Plasma cell cheilitis is a rare, benign, inflammatory disorder that is histologically characterized by a dense infiltration of plasma cells within the submucosa. It presents as a circumscribed lesion of the lip. The cause of plasma cell cheilitis is unknown, and the treatment of choice has not been established. We report a case of plasma cell cheilitis in a 59-year-old man who had a swollen and eroded area on his lips and responded well to intralesional steroid injections. Biopsy showed band-like plasma cell infiltration. A diagnosis of plasma cell cheilitis was made after excluding contact dermatitis, lichen planus, bacterial and fungal infections, and an extramedullary plasmacytoma as differential diagnoses. Dramatic improvement was observed after intralesional injections of corticosteroids. The lesion disappeared, and no recurrence has been observed during 5 years of follow-up.
Basaloid squamous cell carcinoma (BSCC), a variant of squamous cell carcinoma (SCC), is characterized by the growth of basaloid tumor cells. The mandibular gingiva is a rare site of BSCC. We present a case of BSCC of the mandibular gingiva. A 52-year-old woman was referred to our hospital because of pain, swelling, and white lesions of the mandible. The lesion was irregularly shaped with induration and extended bilaterally to the gingiva, oral floor, lower lip, and mental region. Since SCC was suggested by a biopsy, the patient received adjuvant chemotherapy, and surgical excision was performed under general anesthesia. Microscopically, the tumor had two components, i.e., basaloid cells and squamous cells. The basaloid component consisted of small cells arranged in lobules, cords, and solid masses. On the basis of the histopathologic findings, a final diagnosis of BSCC was made. There has been no sign of recurrence for 4 years 9 months since treatment. BSCC has been reported to be more invasive and metastatic than SCC. Thus, long-term and careful follow-up is necessary in the present patient.
Isolated hypoglossal nerve palsy is a very rare condition, because the palsy is usually complicated by glossopharyngeal nerve paralysis, vagal paralysis, and accessory nerve paralysis. We report a case of cause-unknown unilateral and isolated hypoglossal nerve palsy. An 81-year-old woman was referred to our department because of articulation disorders. The face was symmetric, and examination of other cranial nerves revealed on abnormality. The left side of the body of the tongue was slightly atrophic, and the tongue deviated to the left when the patient opened her mouth. However, there was no abnormal sensation of the tongue and no abnormal taste perception. Examination of the head and neck by computed tomography, magnetic resonance imaging, and magnetic resonance angiography showed no abnormal findings. Furthermore, routine blood, immunologic, and serologic examinations revealed no evidence of viral infection or autoimmune diseases. On the basis of these results, we diagnosed this case as idiopathic hypoglossal nerve palsy. Approximately 1-year follow-up revealed no change, except for slight progression of the tongue atrophy.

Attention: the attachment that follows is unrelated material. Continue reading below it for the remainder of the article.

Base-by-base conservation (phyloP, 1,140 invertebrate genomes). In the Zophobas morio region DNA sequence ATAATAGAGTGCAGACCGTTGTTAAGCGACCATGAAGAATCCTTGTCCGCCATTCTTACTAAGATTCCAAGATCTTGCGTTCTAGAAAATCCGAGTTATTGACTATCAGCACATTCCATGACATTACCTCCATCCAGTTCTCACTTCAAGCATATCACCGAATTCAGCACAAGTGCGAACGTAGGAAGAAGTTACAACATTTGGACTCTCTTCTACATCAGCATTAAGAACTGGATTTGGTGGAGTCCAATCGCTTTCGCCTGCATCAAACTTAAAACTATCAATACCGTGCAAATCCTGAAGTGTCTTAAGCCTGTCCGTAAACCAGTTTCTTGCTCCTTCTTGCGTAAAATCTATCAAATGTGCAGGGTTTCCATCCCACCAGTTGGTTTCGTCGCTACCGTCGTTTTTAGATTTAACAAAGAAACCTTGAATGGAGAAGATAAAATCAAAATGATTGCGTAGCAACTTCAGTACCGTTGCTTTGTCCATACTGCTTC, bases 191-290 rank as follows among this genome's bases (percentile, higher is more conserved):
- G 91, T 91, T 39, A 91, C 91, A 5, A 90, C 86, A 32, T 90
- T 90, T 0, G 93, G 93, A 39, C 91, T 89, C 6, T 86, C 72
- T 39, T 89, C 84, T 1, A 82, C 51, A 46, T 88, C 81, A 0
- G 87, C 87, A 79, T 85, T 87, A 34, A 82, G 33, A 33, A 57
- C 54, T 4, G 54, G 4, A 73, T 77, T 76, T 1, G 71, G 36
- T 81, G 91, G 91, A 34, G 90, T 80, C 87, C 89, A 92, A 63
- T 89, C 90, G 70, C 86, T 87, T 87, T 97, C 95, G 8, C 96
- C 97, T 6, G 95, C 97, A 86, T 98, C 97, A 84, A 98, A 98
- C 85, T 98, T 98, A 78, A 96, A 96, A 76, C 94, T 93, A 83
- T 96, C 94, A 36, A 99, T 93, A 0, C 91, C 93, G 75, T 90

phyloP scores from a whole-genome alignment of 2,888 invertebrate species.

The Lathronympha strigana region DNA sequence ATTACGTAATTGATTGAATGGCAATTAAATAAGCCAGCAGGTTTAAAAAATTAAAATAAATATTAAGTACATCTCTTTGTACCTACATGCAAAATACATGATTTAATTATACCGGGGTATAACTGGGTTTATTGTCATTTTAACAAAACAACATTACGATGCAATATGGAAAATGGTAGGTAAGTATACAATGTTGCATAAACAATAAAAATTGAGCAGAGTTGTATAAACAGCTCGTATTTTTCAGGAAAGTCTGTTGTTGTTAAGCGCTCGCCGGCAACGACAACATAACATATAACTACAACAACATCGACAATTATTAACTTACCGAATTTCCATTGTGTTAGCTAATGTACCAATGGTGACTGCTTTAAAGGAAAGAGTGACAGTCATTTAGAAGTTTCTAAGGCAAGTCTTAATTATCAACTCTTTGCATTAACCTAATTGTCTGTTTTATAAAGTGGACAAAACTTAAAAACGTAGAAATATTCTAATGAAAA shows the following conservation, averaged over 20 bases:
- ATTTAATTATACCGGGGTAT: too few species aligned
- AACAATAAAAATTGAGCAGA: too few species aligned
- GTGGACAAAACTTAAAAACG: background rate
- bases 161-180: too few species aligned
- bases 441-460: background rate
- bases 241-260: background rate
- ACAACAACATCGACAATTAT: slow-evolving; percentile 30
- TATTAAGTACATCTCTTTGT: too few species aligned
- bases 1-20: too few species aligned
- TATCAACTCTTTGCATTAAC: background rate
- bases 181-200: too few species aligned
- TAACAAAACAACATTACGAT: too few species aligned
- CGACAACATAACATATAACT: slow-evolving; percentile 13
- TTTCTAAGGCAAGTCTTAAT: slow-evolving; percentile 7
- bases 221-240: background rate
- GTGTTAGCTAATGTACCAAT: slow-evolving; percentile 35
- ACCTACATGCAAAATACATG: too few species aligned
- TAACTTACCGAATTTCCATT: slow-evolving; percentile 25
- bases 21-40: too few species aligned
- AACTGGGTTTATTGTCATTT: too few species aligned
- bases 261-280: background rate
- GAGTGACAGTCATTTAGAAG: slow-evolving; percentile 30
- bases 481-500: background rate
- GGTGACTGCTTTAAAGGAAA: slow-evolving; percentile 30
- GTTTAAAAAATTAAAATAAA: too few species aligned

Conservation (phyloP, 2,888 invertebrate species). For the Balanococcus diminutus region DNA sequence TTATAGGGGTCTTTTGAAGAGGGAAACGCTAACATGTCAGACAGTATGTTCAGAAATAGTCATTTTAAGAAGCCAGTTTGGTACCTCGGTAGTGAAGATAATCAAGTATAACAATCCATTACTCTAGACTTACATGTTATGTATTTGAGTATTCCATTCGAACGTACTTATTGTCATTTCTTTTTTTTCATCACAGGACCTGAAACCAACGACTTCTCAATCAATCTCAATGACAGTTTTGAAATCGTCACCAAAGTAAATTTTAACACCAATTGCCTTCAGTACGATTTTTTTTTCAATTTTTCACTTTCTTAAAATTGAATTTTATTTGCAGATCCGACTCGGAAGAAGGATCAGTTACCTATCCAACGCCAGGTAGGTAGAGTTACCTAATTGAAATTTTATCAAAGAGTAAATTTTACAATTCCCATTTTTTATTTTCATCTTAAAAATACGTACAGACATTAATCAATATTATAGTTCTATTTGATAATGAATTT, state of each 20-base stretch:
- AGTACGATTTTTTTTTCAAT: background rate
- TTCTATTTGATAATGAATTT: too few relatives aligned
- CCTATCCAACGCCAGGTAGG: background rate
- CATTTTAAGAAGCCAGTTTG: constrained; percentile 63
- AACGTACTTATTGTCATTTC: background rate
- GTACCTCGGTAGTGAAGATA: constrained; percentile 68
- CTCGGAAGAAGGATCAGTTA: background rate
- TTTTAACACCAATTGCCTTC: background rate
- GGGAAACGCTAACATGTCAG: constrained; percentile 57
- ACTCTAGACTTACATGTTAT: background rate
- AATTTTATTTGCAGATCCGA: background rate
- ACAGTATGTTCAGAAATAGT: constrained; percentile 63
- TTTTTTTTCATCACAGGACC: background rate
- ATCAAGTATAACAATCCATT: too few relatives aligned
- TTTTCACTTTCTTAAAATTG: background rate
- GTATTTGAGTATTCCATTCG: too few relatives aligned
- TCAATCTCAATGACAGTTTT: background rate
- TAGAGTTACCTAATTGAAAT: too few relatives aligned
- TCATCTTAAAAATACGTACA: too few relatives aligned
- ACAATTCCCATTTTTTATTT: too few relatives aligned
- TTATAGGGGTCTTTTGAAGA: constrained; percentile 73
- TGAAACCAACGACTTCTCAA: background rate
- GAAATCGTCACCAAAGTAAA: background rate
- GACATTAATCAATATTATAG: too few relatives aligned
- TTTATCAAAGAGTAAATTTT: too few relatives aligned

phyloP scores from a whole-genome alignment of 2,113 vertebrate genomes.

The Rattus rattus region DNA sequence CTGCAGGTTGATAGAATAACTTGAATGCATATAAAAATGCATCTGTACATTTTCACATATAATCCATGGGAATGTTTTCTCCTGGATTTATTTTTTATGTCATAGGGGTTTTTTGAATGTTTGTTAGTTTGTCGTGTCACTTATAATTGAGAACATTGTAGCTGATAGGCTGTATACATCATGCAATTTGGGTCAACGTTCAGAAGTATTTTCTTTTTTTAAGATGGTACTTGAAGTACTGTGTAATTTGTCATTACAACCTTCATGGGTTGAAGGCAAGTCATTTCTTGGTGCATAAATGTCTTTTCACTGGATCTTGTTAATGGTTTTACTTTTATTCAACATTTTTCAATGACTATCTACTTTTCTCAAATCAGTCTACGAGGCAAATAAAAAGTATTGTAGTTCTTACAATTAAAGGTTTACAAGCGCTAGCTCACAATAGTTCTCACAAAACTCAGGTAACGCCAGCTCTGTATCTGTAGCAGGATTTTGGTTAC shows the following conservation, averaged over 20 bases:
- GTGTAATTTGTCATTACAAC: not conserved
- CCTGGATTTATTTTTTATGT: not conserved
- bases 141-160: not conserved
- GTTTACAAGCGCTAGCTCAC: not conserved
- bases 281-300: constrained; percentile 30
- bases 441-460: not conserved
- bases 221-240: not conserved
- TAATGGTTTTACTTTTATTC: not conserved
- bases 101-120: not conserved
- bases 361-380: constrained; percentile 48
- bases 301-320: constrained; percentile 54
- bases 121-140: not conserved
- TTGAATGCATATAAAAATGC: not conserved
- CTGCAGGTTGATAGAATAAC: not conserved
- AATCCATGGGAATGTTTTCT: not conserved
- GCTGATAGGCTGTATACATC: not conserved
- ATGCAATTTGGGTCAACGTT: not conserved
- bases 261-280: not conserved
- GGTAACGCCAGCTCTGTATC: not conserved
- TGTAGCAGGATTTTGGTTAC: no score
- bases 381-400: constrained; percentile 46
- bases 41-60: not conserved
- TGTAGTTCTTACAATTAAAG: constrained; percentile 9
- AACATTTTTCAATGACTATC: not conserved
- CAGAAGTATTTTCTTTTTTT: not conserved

Nevoid basal cell carcinoma syndrome (NBCCS) is a syndrome with autosomal dominant inheritance, and strict management is needed for patients and their families owing to the high incidence of tumors that occurs with advancing age. We clinically studied 14 cases of NBCCS in 10 families that we encountered in our clinic and discussed the appropriate clinical management of NBCCS. The major symptoms in the 14 cases were basal cell carcinoma (BCC) in 3 cases (21.4%), keratocystic odontogenic tumor (KCOT) in 14 cases (100%), palmar or plantar pits in 11 cases (78.6%), falx calcification in 9 cases (64.3%), rib abnormalities in 5 cases (35.7%), and ovarian fibroma in 1 case. No patient had medulloblastoma. The following is considered to be appropriate as clinical management for NBCCS. For patients in whom KCOT is suspected in a department of oral and maxillofacial surgery, NBCCS screening should be performed by examination for pits and by checking family and past medical histories. In patients in whom NBCCS is suspected, examinations should be carried out for falx calcification and rib abnormalities, and further examinations should also be done in a department of dermatology for BCC and in a department of gynecology for ovarian fibroma. It should be explained to patients who meet the diagnostic criteria for NBCCS that family intervention is necessary. For infant born to NBCCS patients, examinations should be carried out from immediately after birth for early detection of medulloblastoma, and periodic examinations should be done for KCOT from the age of about 6 years, when successional teeth start to appear.
We report a case of foreign body impaction in the tongue of a 63-year-old woman with schizophrenia. The patient was referred to our hospital by her dentist because of a swelling of the tongue. At the first visit to our hospital, physical examination revealed a submucosal elastic hard mass, measuring 23 × 20 mm, on the dorsal aspect of the tongue. There was a fistula in the mucosa over the mass. Oral antibiotics were given for a clinical diagnosis of a submucosal tumor with secondary infection, but the inflammation did not resolve completely. Computed tomography and radiography showed a metal crown impacted in the muscle layer of the tongue. The crown and surrounding soft tissue were removed with the patient under local anesthesia. Histopathologically, the resected tissue was inflamed granulation tissue with marked infiltration of neutrophils and proliferation of capillary vessels. No evidence of a neoplastic lesion was observed. A further medical interview made the patient confess to a history of tongue trauma caused by falling about 1 month before presentation to our hospital.